BPEL Designer Kick Start - NetBeans

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BPEL Designer Kick Start - NetBeans

BPEL

Designer

Kick Start

Exploring NetBeans’ Visual Design

Capabilities to Create a BPEL Process

and a Composite Application

Sherry Barkodar


BPEL Designer Kick Start

This tutorial illustrates

deploying, executing and

testing a synchronous BPEL

process using NetBeans

5.5 with Enterprise Pack. A

synchronous BPEL process represents

a simple synchronous flow: it takes an

input message and sends that message

back synchronously. A client starts the

synchronous process by invoking a request-response

operation. After invocation,

the client is blocked until the process

finishes and returns the result.

Configuring the

environment

Before you can deploy

your application, the Sun

Java System Application

Server and JBI runtime

must be configured correctly

and running. To configure

the environment:

1. Click the Runtime

tab to open the Runtime window, and expand

the Servers node.

A 1

2. If you have a default Enterprise Pack

installation the Servers node already contains

a Sun Java System Application Server

9 node. In the Runtime window, right-click

this node and choose Start. If the Start option

is not available, the server is already

running and you can skip the next step.

3. Wait until a completion message

appears in the Output window (see

Figure 1). When the server is running,

the IDE displays a green arrow on the

Sun Java System Application Server 9 node.

Creating the sample project

From the IDE’s main menu, choose File>New Project. In the

Categories list, select Samples>Service Oriented Architecture, and

then Synchronous BPEL Process (see Figure 2).

Click Next. In the Project Name field, type “SynchronousSample”

(this is the default value). Optionally in the Project Location field,

use Browse to select a different folder for the project files.

Click Finish. The Projects window now contains two project

nodes: one for a BPEL project called SynchronousSample,

and one for a Composite Application project called

SynchronousSampleApplication.

Note that there is a broken reference in the

SynchronousSampleApplication node. This is expected. The

Composite Application has a dependency on the JBI Module. We’ll

resolve the broken reference later in the article, when we deploy

the project.

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2

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Figure 1.

A successful

server

startup.

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Figure 2.

Creating the

BPEL process

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Figure 3.

Files in the

sample

application

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Figure 4.

Designing the

BPEL process

Exploring the BPEL Project

In the Projects window, expand the SynchronousSample node;

then expand Process Files. This node contains the following items

(see Figure 3):

• SynchronousSample.bpel, the BPEL process

• SynchronousSample.wsdl, the process web service

interface.

• SynchronousSample.xsd, the schema file.

Double-click the SynchronousSample.bpel node (see Figure 4).

Notice the following:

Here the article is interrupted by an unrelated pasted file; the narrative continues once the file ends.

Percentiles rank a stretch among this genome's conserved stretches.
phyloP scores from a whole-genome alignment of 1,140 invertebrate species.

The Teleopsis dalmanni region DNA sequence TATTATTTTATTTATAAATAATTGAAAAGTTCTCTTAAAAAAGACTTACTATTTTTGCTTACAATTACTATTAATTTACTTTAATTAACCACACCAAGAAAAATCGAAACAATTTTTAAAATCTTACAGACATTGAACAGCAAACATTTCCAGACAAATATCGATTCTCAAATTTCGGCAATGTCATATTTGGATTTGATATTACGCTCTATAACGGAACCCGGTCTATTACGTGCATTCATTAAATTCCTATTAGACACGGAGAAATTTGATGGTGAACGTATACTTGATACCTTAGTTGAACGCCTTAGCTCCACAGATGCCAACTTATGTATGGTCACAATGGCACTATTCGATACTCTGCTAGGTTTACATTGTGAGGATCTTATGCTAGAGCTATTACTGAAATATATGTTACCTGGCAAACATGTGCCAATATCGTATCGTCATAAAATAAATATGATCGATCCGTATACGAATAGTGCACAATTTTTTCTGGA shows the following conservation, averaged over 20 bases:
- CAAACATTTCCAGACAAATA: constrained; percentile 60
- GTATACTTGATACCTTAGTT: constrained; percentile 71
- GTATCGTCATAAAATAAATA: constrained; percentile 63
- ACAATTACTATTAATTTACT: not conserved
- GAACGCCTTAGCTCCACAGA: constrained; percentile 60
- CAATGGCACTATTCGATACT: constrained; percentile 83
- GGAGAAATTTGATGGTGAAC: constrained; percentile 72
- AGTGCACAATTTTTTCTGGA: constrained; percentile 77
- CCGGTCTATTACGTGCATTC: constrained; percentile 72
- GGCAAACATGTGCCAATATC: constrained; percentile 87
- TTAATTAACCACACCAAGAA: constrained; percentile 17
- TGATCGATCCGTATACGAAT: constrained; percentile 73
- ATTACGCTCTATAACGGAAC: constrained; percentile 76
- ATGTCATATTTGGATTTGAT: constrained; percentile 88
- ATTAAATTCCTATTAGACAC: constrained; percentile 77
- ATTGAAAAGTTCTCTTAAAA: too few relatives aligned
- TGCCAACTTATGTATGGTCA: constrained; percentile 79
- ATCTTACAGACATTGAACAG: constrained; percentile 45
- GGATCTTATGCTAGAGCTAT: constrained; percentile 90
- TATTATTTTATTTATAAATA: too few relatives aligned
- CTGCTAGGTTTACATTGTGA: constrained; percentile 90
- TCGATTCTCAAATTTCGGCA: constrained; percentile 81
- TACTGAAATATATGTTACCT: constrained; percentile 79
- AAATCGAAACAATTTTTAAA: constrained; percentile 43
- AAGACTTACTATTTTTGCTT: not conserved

• The Source Editor has a tab for SynchronousSample.bpel.

• The SynchronousSample diagram is shown in the Design

view. The Design view allows you to visually model a business

process. The BPEL Design tool automatically generates BPEL

code that corresponds to the visual design.

• The Palette of BPEL elements is located to the right of the

Source Editor.

• The Navigator window shows the

BPEL logical view of the BPEL process.

Exploring the WSDL Editor

The WSDL Editor enables you to create

and edit Web Services Description

Language (WSDL) files. It includes a Design

view and a Source view. To see the Design

View, in the Projects window double-click

the SynchronousSample.wsdl file. In this

view, the WSDL file appears as a tree component

where you can configure the file’s

elements and attributes (see Figure 5).

To see the Source View, click the Source

button. The underlying XML source code

appears, as shown in Figure 6.

Adding an If activity

In the Projects window, double-click on

SynchronousSample.bpel. The IDE displays

the SynchronousSample.bpel diagram

in the Design view. In the Source Editor,

change to the Design view (if you’re not

there already). In the Structured Activities

section of the Palette, select the If activity

and drag it to the design area between

Start and Assign. The IDE provides visual

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5

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Figure 5.

WSDL Editor

Design view

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Figure 6.

WSDL Editor

Source view

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Figure 7.

Adding an If

activity

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Figure 8.

BPEL Mapper

window

cues showing where you can drop the selection. This adds an If

activity called If1 (see Figure 7).

In the Design view, click the new If1 activity. The BPEL Mapper appears

at the bottom of the IDE (see Figure 8). (If the BPEL Mapper

is not visible, choose Window>BPEL Mapper.) We’ll use the BPEL

Mapper to define the Boolean condition for the If. The sections at

the top of the BPEL Mapper make up the Method Palette.

From the Method Palette, click Operator and select Equal

( ). The Equal method appears in the middle portion of

the BPEL Mapper (the Editor). Click String and select String Literal

( ) from the drop-down list. The String Literal box appears

in the editor (you may need to drag it to the side). Type “Hello

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Figure 9.

First step of

the mapping

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Figure 10.

Completed

mapping